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Reviews in the Neurosciences

Editor-in-Chief: Huston, Joseph P.

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Volume 24, Issue 1

Issues

Aversive motivation and the maintenance of monogamous pair bonding

Shanna L. Resendez / Brandon J. Aragona
  • Corresponding author
  • Program in Neuroscience, University of Michigan, Ann Arbor, MI 48109, USA
  • Department of Psychology, University of Michigan, Ann Arbor, MI 48109, USA
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Published Online: 2012-12-21 | DOI: https://doi.org/10.1515/revneuro-2012-0068

Abstract

Social bonds are important for human health and well-being, and a crucial component of these bonds is the ability to maintain a bond once it has been formed. Importantly, although bond maintenance is required for social attachments, very little is known about the neural mechanisms that mediate this behavior. Recently, laboratory studies utilizing the socially monogamous prairie vole (an excellent animal model for the neurobiology of selective social attachment), have allowed the neural correlates of selective social attachment to begin to unfold. These studies have identified that the activation of both motivational and hedonic processing systems, which mediate other natural rewards, is also important for mediating social behaviors that are characteristic of an established pair bond. These social behaviors include appetitive and positive social interactions with a potential mating partner in sexually naïve prairie voles, the avoidance of novel conspecifics (and sometimes aggressive rejection) that characterizes the established pair bond and, finally, an aversion towards partner separation. The following review will discuss how a balance between opposing endogenous opioid systems – positive (mu-opiod receptors) and aversive (kappa-opioid receptors) – provide essential hedonic signaling that guides socially motivated behaviors.

Keywords: nucleus accumbens shell; opioids; pair bond; prairie voles; social attachment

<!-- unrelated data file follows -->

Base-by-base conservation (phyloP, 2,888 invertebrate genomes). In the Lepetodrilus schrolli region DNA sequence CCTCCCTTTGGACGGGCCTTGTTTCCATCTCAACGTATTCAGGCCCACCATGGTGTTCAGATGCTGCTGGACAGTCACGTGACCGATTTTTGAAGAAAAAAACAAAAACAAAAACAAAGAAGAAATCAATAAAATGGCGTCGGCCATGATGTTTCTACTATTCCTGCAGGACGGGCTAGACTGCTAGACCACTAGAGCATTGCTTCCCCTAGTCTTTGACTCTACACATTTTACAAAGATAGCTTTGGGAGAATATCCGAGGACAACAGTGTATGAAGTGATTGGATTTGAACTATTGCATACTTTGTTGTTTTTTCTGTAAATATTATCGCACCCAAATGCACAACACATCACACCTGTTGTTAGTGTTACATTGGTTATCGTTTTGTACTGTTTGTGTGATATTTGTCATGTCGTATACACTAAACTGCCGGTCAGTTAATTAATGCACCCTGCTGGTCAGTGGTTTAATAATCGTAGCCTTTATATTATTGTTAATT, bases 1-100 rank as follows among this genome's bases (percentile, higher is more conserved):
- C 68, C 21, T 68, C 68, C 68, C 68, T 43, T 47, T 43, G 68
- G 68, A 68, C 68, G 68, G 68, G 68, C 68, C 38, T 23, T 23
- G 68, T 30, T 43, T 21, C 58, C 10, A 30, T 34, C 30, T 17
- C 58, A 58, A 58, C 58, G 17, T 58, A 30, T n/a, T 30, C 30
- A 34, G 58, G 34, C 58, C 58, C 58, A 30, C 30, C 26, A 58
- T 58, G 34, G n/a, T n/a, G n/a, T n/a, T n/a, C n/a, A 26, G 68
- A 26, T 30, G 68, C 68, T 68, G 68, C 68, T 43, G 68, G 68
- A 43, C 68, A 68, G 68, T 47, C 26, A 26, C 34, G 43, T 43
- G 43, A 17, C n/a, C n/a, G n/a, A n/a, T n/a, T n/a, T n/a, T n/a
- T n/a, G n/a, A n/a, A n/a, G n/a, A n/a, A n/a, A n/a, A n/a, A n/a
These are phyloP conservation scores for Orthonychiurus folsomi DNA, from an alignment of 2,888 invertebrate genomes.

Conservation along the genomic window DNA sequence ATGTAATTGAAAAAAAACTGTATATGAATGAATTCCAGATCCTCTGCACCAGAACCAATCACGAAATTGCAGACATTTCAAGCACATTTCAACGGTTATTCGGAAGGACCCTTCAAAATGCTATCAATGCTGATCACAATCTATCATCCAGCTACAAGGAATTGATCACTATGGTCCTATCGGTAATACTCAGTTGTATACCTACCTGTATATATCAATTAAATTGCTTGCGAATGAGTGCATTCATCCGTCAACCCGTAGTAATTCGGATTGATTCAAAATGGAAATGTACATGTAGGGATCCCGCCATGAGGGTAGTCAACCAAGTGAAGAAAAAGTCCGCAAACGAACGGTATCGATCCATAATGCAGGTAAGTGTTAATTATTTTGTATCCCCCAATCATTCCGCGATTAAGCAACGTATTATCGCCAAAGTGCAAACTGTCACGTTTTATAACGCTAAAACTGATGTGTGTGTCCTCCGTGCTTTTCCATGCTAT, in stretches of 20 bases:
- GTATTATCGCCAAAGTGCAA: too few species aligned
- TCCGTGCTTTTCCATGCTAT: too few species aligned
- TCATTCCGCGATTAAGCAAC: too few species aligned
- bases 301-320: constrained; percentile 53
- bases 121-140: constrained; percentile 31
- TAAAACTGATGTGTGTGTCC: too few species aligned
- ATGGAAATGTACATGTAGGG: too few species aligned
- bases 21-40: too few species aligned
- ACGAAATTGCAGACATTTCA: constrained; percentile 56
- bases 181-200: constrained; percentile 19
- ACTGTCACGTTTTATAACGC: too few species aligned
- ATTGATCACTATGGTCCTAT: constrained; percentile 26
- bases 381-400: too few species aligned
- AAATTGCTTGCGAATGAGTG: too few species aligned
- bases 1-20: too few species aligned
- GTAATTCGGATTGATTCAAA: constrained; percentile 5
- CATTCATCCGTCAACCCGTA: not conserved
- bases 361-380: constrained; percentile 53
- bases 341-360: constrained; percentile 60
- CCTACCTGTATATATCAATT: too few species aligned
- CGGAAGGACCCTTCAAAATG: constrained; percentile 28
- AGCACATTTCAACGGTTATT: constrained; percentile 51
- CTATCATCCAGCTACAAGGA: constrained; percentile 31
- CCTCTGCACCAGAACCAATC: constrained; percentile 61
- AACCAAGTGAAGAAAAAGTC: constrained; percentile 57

About the article

Shanna L. Resendez

Dr. Resendez began exploring her interests in the neurobiology of social bonding as an undergraduate student at the University of California, Davis. As a student at UC Davis, she had the opportunity to work in the laboratory of Dr. Karen Bales. Dr. Bales is an expert in the development and evolution of social bonding and under her mentorship, Dr. Resendez gained experience running behavioral assays of social bonding. This experience sparked her interest in the neural processes that guide socially motivated behavior. She therefore pursued her graduate studies with Dr. Brandon Aragona at the University of Michigan – an expert in the neurobiology of social attachment and motivated behavior. In the laboratory of Dr. Aragona, she currently works on projects designed to elucidate how interactions between motivational and hedonic processing systems mediate social decision making, especially in relation to attachment formation and maintenance. Dr. Resendez believes that this research is of great importance to human health as the disruption of significant social bonds has been shown to have profound impacts on mental health.

Brandon J. Aragona

Dr. Aragona began his interest in the neurobiology of motivation by studying the neuroscience of social attachment in prairie voles in Zuoxin Wang’s lab at the Florida State University. He then did his post-doctoral work with Mark Wightman and Gina Carelli at the University of North Carolina at Chapel Hill. Since starting his lab at the University of Michigan, Dr. Aragona has continued this work with a particular focus on how social bonding is mediated by aversive motivation. More detail about Dr. Aragona’s lab can be found at www.aragonalab.com.


Corresponding authors: Shanna L. Resendez and Brandon J. Aragona, Program in Neuroscience, University of Michigan, Ann Arbor, MI 48109, USA


Received: 2012-08-10

Accepted: 2012-09-08

Published Online: 2012-12-21

Published in Print: 2013-02-01


Citation Information: Reviews in the Neurosciences, Volume 24, Issue 1, Pages 51–60, ISSN (Online) 2191-0200, ISSN (Print) 0334-1763, DOI: https://doi.org/10.1515/revneuro-2012-0068.

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